Landscapes on a cleaver: Art meets violence in an ongoing exhibition | mumbai news | Hindustan Times
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Landscapes on a cleaver: Art meets violence in an ongoing exhibition

Show featuring artists from India, Pakistan and Bangladesh explores what it’s like to try and create beauty amid the violent feedback loop of external events.

mumbai Updated: Oct 27, 2017 19:04 IST
Riddhi Doshi
Karachi-based Suleman has painted onto a set of sharpened meat cleavers a series of pristine landscapes representing the natural beauty of northern Pakistan.
Karachi-based Suleman has painted onto a set of sharpened meat cleavers a series of pristine landscapes representing the natural beauty of northern Pakistan.
Guns & Roses
  • Where: Chatterjee & Lal, Kamal Mansion, Arthur Bunder Road, Colaba
  • When: October 26 to November 1, 11 am to 6 pm (Sundays closed)
  • Call: 2202-3787
  • Entry is free

The exhibition Guns & Roses is best explained through Dhaka-based artist Promotesh Das Pulak’s installation, Encapsulated 4.

A metal helmet and a gas mask are covered in delicate shola flowers, usually used for weddings, juxtaposing the organic with the militaristic, “suggesting a betrayal of innocence and beauty that the artist finds in the current social and political state of his home country Bangladesh,” says Andrew Shea.

Shea has co-curated the exhibition, which is being staged jointly by the New York-based gallery Aicon and Mumbai’s Chatterjee & Lal.

A metal helmet and a gas mask are covered in delicate shola flowers, usually used for weddings, in Dhaka-based artist Promotesh Das Pulak’s installation, Encapsulated 4.

The title, he says, is a reference to the delicate interplay and shifting borderlands between cruelty and beauty, violence and celebration, chaos and order in a world of growing social fragmentation and political instability.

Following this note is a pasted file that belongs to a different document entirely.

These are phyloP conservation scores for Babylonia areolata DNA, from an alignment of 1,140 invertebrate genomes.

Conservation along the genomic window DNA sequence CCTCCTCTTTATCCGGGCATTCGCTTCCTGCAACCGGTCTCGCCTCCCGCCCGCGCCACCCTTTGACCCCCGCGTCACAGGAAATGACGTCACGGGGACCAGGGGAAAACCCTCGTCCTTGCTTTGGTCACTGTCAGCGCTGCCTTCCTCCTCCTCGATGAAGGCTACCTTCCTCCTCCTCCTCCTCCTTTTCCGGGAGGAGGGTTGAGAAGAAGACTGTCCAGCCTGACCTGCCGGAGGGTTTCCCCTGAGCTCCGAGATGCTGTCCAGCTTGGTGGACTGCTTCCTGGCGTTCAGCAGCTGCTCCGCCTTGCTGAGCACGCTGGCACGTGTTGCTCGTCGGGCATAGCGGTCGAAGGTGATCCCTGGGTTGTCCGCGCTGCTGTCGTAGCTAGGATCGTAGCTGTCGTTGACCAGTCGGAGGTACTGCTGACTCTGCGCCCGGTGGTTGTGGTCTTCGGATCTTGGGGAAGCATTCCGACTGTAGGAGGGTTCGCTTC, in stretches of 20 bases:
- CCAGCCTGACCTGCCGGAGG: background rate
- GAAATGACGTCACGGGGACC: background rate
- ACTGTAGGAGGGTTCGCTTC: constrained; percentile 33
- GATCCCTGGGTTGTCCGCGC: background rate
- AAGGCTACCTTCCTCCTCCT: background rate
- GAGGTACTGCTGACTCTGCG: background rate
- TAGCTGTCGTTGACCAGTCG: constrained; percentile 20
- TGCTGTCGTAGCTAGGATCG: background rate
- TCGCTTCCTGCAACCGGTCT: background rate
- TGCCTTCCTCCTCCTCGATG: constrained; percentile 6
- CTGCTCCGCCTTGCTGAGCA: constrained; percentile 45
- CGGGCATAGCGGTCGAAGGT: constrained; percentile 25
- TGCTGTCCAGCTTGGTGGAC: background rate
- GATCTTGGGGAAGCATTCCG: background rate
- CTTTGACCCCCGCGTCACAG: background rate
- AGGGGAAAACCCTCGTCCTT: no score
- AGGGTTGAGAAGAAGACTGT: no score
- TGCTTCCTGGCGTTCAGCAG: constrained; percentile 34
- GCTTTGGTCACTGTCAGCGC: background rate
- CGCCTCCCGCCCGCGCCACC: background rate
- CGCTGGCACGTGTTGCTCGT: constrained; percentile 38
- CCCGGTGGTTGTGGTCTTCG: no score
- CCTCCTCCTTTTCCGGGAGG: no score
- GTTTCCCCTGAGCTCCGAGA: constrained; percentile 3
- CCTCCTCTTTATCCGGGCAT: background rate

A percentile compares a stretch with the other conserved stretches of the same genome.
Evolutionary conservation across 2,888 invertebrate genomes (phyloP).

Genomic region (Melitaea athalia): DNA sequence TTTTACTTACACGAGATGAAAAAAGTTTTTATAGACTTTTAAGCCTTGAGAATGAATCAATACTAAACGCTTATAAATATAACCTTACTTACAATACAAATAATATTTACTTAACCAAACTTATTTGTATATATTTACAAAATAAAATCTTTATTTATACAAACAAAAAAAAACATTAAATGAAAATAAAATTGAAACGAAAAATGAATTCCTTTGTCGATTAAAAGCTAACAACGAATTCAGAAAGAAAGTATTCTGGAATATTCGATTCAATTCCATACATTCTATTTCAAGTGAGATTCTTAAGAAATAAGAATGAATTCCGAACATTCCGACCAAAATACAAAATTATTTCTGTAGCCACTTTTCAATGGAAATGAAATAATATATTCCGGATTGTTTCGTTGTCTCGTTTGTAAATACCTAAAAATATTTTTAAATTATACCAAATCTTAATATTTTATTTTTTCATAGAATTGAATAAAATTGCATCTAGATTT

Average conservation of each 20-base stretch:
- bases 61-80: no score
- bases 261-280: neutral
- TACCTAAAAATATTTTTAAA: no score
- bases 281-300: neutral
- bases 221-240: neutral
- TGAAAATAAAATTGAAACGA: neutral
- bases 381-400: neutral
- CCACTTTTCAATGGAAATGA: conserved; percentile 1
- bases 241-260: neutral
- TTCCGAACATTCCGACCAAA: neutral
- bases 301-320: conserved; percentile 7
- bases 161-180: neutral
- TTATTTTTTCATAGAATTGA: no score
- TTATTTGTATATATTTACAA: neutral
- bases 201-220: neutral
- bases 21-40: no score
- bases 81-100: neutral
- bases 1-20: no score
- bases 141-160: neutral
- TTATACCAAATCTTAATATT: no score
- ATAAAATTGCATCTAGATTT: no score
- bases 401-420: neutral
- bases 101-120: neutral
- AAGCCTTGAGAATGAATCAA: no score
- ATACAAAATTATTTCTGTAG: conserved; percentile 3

This exhibition seeks to explore how it is possible in today’s world for artists, particularly those practicing in regions of instability, to strike a balance between art and the violent feedback loop of external events in which they now find themselves.

Artists from India, Pakistan and Bangladesh are participating, including Jagannath Panda, Saks Afridi, Anila Agha, Adeela Suleman, Abdullah Syed and Salman Toor.

Brooklyn-based Pakistani artist Salman Toor pains chaotic, surreal and sometimes grotesque human figures to reflect how our individual cultural baggage can all too easily spill over into attitudes of intolerance and violence.

Karachi-based Suleman has painted onto a set of sharpened meat cleavers a series of pristine landscapes representing the natural beauty of northern Pakistan.

“The heft, menace and purpose of these objects belies the ominous underpinnings of the beautiful landscapes of mountains, lakes, and sky painted upon them, in the sense that these majestic areas often play host to some of the most shocking violence in the whole of South Asia,” says Andrew.

Also on display are works by Brooklyn-based Pakistani artist Salman Toor, who pains chaotic, surreal and sometimes grotesque human figures to reflect how our individual cultural baggage can all too easily spill over into attitudes of intolerance and violence at the collective level if not successfully mediated, Shea says.